'Toss a coin.'
Alexei smiled. 'I thought that was how you started a game, not finished it.'
'Perhaps that is all we're doing Alexei, just clearing the field so we can start the next game.'
Alexei shrugged. 'Have you got a coin?'
'Now why did I know it would come to this?' Grinning, Jim Mair delved into his pocket and threw a silver dollar on the table between them. 'Your call. Heads or tails?'
'Best of three?'
'No, too drawn out.'
'What if I call heads and it comes up tails. Does that mean you win so you can choose whether it's me or you?'
'Spoken like a true politician Alexei Vladiavitch Varbagin. No it's irrevocably straight. You call heads and it is, you win. You don't plead, argue or cheat. You shut up. Now call.'
Alexei called heads, and won.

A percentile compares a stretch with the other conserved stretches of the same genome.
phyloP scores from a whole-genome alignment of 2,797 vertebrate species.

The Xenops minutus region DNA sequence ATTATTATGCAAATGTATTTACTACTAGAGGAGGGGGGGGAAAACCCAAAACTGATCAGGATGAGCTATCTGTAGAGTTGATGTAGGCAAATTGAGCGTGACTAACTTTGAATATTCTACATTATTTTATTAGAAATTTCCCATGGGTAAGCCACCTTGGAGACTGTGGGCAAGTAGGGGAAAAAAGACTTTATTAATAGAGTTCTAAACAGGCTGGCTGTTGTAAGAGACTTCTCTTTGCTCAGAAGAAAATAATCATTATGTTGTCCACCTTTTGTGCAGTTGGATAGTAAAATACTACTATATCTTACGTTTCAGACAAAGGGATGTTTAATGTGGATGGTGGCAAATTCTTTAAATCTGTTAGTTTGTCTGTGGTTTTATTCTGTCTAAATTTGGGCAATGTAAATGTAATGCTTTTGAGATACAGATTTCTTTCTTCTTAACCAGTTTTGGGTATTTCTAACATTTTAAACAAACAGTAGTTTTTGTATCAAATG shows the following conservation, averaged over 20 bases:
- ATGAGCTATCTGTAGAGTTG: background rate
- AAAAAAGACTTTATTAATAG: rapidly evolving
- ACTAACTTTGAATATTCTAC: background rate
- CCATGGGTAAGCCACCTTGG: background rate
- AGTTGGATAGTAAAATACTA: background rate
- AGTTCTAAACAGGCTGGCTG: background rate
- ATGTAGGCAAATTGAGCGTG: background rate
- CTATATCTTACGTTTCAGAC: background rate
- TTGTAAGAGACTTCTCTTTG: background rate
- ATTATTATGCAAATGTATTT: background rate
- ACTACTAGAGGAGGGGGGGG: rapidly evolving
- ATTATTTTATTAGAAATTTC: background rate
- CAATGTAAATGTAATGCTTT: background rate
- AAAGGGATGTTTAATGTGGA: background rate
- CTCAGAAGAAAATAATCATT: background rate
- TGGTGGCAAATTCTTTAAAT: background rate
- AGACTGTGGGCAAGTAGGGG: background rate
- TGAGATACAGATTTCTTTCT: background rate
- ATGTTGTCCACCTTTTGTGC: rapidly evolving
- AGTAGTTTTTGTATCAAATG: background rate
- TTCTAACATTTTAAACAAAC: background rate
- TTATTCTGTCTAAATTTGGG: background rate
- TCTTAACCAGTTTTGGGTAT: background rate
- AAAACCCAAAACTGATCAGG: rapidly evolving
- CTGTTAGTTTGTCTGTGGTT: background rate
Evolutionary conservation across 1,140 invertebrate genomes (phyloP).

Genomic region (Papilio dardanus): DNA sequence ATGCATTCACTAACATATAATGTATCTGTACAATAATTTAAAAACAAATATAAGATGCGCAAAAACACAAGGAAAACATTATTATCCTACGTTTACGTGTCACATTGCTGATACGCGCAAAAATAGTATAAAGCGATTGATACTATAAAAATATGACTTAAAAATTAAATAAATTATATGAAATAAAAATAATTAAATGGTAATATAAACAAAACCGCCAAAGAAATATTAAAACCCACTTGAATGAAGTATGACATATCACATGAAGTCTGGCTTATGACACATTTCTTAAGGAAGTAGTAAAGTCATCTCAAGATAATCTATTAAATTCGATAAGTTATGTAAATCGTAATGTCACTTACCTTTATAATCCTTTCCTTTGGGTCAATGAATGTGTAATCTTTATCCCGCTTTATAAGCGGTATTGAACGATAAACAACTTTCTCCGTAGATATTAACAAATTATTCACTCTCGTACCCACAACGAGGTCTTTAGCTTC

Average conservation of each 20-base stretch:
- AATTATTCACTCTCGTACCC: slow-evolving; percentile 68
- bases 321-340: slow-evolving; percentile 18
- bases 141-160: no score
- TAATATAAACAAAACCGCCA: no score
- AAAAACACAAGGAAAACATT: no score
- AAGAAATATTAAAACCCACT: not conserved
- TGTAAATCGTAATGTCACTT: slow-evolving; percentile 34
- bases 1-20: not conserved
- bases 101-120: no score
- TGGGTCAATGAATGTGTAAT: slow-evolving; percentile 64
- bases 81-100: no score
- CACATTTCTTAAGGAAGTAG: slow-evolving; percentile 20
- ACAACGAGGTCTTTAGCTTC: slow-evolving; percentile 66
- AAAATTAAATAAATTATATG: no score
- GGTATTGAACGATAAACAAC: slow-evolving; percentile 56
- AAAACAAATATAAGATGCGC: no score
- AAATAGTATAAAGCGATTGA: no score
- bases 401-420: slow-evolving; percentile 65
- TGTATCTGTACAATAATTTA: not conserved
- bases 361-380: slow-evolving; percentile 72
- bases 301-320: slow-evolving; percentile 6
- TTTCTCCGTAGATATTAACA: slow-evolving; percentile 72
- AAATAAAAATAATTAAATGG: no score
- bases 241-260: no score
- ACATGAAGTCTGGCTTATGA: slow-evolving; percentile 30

The club of five first world nations got into the spirit of conservation. Without fixing any real timetable it was deemed appropriate that Chan should arrive first and act as unofficial host. He in fact was picked up by Nakao they then flew on to Seoul then Dhaka for the Bangladeshi delegates who didn't turn up; though some suspected they’d decided it safer not to land and just flown on. Mair accompanied Varbagin, leaving Air Force One a shining edifice amongst a domestic fleet so grimed it was camouflaged. They had announced collection points at Tashkent, Lahore and New Delhi, and anticipated twelve to fifteen delegations onboard by the time they landed. Taiwan wasn't invited by Chan so they swept down to the Philippines and collected from Cambodia and the Malay peninsula. New Zealand managed to find enough gas to get to Australia and accompany them, collecting the Indonesians and Sri Lankans on the way. The Saudi's did the honours for the Middle East. It was first mooted by the French that for them and the Germans to go would be perfectly adequate. Britain argued against this and hedged its bets by trying to hitch a lift with Mair then, failing that, to threaten to pull out of the Euro, which was arguing against joining the Mair, and revert to Sterling. In the end it was agreed that all Euro leaders would travel in two planes from Brussels. Which was fine until the French wanted to veto who would be on their plane. The political tango was eventually stopped when the American Ambassador in Paris agreed to pick the names and seat numbers out of a hat. Once this was done the French decided the whole affair was demeaning and refused to accompany the delegation. Of course, this was highly classified and never made public. The South Americans that could make it hitched a lift on Air Force Two; made available for this purpose. The surviving Africans managed to arrive in solitary splendour.